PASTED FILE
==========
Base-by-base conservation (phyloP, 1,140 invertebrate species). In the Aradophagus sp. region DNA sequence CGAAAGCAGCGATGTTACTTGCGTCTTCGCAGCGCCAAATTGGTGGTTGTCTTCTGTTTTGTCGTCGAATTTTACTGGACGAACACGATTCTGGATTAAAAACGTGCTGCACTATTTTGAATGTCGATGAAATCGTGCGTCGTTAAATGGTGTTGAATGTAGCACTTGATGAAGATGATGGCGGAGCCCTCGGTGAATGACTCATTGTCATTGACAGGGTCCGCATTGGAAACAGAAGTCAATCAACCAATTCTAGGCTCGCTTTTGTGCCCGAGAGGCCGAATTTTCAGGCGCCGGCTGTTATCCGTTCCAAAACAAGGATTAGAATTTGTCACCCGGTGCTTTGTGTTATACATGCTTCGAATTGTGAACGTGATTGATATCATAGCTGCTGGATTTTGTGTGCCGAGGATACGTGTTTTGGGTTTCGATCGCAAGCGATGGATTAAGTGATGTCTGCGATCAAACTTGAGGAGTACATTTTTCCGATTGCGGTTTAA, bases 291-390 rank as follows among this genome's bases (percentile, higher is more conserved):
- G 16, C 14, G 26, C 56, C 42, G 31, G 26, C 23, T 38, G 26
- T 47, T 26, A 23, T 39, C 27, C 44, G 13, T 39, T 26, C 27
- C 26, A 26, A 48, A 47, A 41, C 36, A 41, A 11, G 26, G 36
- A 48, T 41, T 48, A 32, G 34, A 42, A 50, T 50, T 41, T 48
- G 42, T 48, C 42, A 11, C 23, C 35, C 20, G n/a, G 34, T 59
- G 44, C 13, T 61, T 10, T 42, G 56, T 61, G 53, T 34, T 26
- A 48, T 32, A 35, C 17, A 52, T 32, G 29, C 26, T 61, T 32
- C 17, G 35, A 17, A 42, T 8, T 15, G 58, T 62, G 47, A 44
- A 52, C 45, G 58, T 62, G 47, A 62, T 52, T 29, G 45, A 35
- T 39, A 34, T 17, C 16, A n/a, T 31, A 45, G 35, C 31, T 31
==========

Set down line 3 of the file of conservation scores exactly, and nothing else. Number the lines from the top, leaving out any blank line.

- T 47, T 26, A 23, T 39, C 27, C 44, G 13, T 39, T 26, C 27